Winter Blues? Get Up and Move!
After a long, cold winter it’s normal to feel your energy and motivation sagging like a Minnesota roof under the weight of two feet of snow. Some people even succumb to depression at this time of year. Too little light and too much inactivity are bound to bring on the blues sooner or later. So what can be done to fight creeping depression? I have two words for you: Move. It.
That’s right: Exercise is an excellent way to combat depression. Of course, many factors affect mental health. We know that everything from sunlight, to vitamin D levels, to intake of omega-
3 fatty acids, to your personal support network can affect the chances that you may develop depression. So all of those things matter. People with higher intakes of omega-3 fatty acids, from foods like wild salmon and tuna, for example, are less likely to develop depression. Likewise, people with higher levels of vitamin D (from exposure to sunlight, or supplements) also tend to be less likely to develop clinical depression.
But what about exercise? As it turns out, exercise is crucial not only for excellent physical health, but for mental health, too. The ability of physical activity to prevent or reduce the effects of depression is well documented. Some studies suggest that exercise helps reduce oxidative stress and has an impact on brain chemistry. To put in in layman’s terms: Exercise helps you feel better. There’s also evidence that just one bout of exercise can lower a mildly depressed person’s levels of the stress hormone, cortisol. Afterwards, these people reported feeling less depressed.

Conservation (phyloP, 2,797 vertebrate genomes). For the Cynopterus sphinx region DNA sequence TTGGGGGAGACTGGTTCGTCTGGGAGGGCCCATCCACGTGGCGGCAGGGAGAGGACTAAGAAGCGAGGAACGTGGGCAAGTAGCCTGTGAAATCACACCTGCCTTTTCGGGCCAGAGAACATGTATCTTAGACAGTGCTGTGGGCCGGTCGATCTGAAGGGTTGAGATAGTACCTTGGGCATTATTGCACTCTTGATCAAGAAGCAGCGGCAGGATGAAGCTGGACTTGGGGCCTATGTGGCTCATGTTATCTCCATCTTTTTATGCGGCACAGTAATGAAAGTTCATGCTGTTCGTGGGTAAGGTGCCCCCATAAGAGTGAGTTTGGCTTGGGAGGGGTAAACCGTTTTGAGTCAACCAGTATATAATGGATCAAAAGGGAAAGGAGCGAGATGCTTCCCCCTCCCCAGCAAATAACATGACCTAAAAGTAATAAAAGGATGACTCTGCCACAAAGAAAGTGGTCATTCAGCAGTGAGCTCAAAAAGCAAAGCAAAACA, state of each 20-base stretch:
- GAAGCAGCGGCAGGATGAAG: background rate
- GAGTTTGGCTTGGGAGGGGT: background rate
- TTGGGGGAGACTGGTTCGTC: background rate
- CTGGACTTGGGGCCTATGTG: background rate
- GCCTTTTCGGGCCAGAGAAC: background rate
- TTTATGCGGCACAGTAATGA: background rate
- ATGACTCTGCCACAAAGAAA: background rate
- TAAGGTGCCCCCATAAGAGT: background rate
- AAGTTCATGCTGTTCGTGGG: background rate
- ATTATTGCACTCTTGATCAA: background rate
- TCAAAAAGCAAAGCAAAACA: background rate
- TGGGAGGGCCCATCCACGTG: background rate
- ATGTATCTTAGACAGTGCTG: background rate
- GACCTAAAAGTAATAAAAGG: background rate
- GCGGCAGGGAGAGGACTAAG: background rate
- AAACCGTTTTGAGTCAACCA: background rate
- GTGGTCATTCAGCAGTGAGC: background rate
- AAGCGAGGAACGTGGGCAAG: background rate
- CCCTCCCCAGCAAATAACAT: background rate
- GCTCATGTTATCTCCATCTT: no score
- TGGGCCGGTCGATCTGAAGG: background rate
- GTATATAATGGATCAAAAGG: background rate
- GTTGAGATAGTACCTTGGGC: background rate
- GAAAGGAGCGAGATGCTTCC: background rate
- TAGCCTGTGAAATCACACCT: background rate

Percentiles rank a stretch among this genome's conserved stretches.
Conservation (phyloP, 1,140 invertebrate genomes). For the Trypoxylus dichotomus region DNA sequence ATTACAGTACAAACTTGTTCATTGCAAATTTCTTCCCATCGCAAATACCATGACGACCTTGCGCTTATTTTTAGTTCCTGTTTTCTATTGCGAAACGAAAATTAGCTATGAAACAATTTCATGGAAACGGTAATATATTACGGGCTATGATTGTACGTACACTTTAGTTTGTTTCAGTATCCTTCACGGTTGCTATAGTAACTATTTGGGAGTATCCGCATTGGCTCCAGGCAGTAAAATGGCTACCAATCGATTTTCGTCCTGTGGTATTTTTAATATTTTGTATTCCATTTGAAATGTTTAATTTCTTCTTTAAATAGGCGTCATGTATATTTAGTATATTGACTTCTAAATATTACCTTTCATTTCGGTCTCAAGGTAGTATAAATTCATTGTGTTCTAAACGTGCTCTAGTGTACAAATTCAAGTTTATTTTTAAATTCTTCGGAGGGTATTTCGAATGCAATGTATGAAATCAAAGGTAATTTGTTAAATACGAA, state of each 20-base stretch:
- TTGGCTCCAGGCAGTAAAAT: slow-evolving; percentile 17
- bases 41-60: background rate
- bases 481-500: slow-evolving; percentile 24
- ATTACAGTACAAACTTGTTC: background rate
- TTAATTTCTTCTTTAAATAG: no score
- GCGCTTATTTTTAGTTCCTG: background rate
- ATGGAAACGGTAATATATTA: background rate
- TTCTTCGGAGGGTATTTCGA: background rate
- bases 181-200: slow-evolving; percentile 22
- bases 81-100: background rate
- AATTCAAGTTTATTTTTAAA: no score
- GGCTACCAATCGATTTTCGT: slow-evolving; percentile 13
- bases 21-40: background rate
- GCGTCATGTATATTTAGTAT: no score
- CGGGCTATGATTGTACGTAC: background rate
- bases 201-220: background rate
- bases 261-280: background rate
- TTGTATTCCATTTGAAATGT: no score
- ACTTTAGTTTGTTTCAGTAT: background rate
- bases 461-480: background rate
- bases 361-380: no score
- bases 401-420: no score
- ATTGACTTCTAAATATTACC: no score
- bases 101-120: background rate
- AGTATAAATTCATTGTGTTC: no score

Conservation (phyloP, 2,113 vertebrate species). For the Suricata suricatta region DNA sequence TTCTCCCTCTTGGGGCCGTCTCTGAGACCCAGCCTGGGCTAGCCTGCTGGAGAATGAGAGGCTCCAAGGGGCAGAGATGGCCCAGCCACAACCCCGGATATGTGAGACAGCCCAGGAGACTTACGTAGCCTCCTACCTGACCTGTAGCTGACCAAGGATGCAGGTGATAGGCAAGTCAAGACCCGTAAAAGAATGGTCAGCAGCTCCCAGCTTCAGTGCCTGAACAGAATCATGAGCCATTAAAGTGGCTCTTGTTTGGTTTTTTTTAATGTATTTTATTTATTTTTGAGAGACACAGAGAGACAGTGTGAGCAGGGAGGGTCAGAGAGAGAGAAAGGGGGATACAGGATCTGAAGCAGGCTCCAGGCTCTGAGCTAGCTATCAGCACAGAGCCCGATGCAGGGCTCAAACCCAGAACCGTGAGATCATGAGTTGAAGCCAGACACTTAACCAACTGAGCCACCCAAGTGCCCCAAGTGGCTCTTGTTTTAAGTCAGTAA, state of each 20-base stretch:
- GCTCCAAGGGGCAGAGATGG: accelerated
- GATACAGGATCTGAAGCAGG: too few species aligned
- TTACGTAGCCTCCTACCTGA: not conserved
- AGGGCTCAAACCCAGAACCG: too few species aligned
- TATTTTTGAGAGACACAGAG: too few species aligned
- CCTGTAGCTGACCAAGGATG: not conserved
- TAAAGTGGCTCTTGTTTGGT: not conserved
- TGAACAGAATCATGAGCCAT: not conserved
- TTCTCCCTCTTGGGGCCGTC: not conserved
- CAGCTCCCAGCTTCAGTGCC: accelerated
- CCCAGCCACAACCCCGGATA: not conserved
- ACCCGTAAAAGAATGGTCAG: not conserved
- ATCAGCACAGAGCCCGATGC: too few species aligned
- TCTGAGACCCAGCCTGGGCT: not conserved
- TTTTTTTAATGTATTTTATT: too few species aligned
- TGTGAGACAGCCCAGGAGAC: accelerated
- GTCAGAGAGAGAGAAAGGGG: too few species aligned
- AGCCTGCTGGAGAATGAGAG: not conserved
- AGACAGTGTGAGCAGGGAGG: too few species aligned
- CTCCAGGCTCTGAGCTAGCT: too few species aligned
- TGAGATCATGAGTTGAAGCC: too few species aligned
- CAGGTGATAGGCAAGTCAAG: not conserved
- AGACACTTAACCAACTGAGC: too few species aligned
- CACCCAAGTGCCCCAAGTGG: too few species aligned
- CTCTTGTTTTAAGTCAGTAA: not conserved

If you think about it, it’s a no brainer. Have you ever felt overwhelmed, angry, blue, or stressed out and gone out for a walk to “clear your head”? If so, you’ve experienced the brain-chemical-altering effects of exercise.
Physical exercise helps reduce pain, improve mobility, decrease fatigue, and improve mood. Clinical depression is a common, and potentially serious, illness. It should not be ignored, and may require professional medical attention. But it’s also important to note that diet and exercise can play an important role in preventing and treating this illness.
Ida M1, Ida I, Wada N, Sohmiya M, Tazawa M, Shirakura K. A clinical study of the efficacy of a single session of individual exercise for depressive patients, assessed by the change in saliva free cortisol level. Biopsychosoc Med. 2013 Dec 6;7(1):18. doi: 10.1186/1751-0759-7-18.